More than eight in 10 (83%) van drivers feel more tired in the autumn and winter compared to summer, with 45% admitting they suffer from low mood more in the darker, colder winter months, according to new research from Mercedes-Benz Vans.
Published ahead of the clocks going back this Sunday, the research finds that 40% of van drivers said they suffered from fatigue as a result of the autumn clock changes, with nearly half confessing to nearly fallen asleep at the wheel (48%).
According to the Mercedes-Benz Vans Business Barometer, which monitors the opinions on more than 2,000 people in van community, nearly one in three (30%) said they suffer from symptoms akin to Seasonal Affective Disorder (SAD) in winter.
The results showed a significant difference between those who spend more time on the road, with 61% of those who spend more than 50 hours of their working week in their van feeling more fatigued in winter, compared to 41% of those who work between 15 and 20 hours a week in their van.
The most common method in the van community to alleviate tiredness when driving is by taking a break, cited by 62%, followed by winding down a window (58%).
Steve Bridge, managing director, Mercedes-Benz Vans UK, said: “Although no one should be afraid to drive during the darkness of a winters’ morning or evening, it is something that requires extra consideration before even setting out on the road. The hard-working van community is not immune from the impact of SAD or increased isolation during the winter months, so during this period of the clocks changing, we’re determined to raise awareness of just how tiring it can be on both physical and mental health this of year.”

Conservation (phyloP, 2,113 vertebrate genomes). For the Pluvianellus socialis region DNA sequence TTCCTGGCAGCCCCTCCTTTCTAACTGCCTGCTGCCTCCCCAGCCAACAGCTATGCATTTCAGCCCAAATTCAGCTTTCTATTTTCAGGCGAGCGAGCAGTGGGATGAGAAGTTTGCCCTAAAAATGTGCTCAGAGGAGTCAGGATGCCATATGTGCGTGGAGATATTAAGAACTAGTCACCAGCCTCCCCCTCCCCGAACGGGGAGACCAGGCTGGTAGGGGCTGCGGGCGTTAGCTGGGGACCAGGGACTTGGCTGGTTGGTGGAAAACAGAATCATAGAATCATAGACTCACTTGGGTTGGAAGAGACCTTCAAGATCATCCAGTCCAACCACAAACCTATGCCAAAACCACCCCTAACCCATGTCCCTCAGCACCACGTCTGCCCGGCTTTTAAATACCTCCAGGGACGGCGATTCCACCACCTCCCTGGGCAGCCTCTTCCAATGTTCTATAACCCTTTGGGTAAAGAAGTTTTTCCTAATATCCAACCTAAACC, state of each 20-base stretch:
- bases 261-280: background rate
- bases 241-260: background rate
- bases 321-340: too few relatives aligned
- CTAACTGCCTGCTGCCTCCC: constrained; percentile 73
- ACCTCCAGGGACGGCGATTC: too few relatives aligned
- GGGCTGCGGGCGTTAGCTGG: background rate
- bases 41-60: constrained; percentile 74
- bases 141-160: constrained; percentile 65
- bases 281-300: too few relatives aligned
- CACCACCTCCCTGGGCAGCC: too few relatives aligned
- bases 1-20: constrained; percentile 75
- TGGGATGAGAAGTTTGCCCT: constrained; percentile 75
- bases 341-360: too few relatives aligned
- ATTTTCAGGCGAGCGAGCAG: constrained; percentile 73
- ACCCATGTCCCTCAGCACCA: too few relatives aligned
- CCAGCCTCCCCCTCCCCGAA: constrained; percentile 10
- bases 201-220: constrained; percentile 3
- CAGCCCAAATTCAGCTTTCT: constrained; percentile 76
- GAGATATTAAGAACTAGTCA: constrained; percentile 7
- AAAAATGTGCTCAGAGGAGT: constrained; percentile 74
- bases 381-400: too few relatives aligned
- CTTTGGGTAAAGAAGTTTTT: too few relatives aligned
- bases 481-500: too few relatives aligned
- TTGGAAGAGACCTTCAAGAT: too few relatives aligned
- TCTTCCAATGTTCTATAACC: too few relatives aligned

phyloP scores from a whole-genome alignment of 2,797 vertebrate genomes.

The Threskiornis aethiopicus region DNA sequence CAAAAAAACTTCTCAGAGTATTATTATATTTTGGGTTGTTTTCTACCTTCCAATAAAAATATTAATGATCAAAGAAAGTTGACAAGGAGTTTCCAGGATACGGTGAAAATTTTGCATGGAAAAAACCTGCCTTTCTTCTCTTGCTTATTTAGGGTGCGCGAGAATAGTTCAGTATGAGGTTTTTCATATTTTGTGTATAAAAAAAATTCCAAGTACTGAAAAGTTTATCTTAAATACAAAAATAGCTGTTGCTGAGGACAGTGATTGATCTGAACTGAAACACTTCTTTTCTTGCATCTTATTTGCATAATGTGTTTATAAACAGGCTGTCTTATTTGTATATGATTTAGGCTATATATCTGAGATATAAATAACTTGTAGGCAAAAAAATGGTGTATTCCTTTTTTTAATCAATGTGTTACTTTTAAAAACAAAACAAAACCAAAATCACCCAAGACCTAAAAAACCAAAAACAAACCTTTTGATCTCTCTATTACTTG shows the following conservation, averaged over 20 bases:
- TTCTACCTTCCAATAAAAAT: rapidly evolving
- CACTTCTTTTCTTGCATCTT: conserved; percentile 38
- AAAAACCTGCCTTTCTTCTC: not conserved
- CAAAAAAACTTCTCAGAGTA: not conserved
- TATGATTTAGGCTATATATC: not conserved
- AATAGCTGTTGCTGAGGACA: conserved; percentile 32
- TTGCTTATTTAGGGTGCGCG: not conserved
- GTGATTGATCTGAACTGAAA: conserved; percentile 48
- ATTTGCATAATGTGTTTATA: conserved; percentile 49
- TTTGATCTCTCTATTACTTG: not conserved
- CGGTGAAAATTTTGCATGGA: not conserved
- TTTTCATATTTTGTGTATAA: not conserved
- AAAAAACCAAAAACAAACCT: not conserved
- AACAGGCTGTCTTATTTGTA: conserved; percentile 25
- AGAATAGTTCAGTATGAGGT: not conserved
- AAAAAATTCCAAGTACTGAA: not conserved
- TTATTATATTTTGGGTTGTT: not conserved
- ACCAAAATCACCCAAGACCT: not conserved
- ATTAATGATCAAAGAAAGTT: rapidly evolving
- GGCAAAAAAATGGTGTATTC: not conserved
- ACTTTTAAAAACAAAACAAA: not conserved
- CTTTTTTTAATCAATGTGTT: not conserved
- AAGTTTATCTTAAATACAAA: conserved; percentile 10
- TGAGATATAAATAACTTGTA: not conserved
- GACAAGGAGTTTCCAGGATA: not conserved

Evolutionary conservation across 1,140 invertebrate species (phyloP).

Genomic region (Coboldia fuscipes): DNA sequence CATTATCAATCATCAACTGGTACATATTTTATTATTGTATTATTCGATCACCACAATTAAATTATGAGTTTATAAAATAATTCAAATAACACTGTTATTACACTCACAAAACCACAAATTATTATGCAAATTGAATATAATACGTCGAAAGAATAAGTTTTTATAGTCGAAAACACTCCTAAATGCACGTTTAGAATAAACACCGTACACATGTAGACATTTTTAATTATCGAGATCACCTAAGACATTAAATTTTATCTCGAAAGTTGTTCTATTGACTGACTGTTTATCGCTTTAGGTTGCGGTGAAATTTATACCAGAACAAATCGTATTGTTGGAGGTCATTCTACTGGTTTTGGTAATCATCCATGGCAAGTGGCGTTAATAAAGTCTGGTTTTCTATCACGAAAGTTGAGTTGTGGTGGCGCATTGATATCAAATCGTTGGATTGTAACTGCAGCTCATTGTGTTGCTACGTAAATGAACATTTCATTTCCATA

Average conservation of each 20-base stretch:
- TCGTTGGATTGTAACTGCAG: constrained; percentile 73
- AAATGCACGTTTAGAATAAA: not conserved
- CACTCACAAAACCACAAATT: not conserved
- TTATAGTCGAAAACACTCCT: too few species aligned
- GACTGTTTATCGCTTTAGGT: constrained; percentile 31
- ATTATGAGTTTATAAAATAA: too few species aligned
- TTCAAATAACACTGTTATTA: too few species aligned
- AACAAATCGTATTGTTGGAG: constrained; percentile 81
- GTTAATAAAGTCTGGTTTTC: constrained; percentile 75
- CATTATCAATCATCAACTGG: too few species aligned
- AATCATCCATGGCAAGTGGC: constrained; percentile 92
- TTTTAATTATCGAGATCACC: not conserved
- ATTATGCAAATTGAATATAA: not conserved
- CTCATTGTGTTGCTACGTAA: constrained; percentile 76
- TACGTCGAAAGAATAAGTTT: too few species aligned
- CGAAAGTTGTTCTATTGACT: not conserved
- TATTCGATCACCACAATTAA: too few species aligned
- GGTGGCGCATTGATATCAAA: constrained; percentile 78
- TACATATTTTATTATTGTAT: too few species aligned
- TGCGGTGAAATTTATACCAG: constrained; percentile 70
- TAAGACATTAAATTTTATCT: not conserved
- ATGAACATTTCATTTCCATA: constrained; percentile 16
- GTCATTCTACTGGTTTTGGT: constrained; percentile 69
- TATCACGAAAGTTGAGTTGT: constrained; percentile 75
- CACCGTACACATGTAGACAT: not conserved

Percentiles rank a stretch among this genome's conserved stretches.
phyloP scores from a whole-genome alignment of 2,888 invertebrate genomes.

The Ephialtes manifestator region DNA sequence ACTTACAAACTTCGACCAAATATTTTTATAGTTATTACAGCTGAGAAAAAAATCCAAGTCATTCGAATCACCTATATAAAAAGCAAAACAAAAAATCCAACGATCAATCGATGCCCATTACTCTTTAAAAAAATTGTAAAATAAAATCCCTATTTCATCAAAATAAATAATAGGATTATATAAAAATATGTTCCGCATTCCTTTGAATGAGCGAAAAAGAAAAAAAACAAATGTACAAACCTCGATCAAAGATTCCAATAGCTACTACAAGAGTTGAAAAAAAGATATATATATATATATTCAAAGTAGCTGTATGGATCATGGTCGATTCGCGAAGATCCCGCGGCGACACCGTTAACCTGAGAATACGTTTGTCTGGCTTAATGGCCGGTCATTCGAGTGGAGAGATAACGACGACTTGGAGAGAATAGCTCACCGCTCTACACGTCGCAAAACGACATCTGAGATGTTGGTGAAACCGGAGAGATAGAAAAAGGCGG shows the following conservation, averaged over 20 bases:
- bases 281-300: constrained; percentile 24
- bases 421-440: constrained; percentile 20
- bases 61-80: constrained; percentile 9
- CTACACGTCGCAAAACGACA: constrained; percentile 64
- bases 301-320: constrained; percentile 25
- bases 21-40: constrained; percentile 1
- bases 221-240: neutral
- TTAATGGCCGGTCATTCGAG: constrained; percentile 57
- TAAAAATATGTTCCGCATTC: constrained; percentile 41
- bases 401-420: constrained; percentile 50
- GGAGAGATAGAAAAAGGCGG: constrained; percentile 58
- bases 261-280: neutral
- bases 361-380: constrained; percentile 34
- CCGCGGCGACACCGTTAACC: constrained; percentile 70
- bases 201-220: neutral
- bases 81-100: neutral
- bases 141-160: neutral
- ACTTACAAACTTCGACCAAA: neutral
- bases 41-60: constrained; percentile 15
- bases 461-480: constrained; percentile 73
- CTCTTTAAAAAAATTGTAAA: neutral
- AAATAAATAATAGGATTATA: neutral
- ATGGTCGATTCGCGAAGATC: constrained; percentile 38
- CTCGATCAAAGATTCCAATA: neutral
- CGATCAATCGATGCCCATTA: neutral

The issue of the autumn clock changes also continues to come under focus from RoSPA, which says British Summer Time (BST) should be maintained all year round to save lives, in particular for vulnerable road users.
RoSPA is backing up its calls by providing evidence, including to a House of Lords inquiry into the European Commission’s proposal to end seasonal changes of time in the EU – of a three-year experiment carried out in 1968 showed that thousands of lives could be saved by scrapping the autumn clock change.
The experiment saw the clocks brought forward in March that year and not turned back until October 1971. Road casualty figures were collected during the morning (7-10am) and in the afternoon (4-7pm) in the two winters before the project (1966/67 and 1967/1968) and in the first two winters where BST was retained.
The data revealed that approximately 2,500 fewer people were killed and seriously injured during the winters of 1968/69 and 1969/70 compared to the previous two years; equating to a reduction of 11.7%.
More recently, the RAC Foundation looked at the road casualty data from 2012-2017 for two weeks either side of the clock change. It found in the spring there is a slight fall in the number of causalities, but the October change sees an average increase of 278 collisions – a increase of 5.1%.
According to statistics provided by the Department for Transport, in 2018 pedestrian deaths in Britain rose from 40 in October, to 56 in November and 70 in December. The casualty rate for all road users increased from 490 per billion vehicle miles in October, to 523 per billion vehicle miles in November.
RoSPA’s chief executive Errol Taylor said: “Each year, when the clocks go back in the autumn, there is a marked spike in the number of vulnerable road users killed and seriously injured.
“From the 1968-1971 experiment, we know we can reduce accidents, particularly those involving child pedestrians, by having lighter afternoons and evenings throughout the year. So the question remains, why aren’t we doing this now?”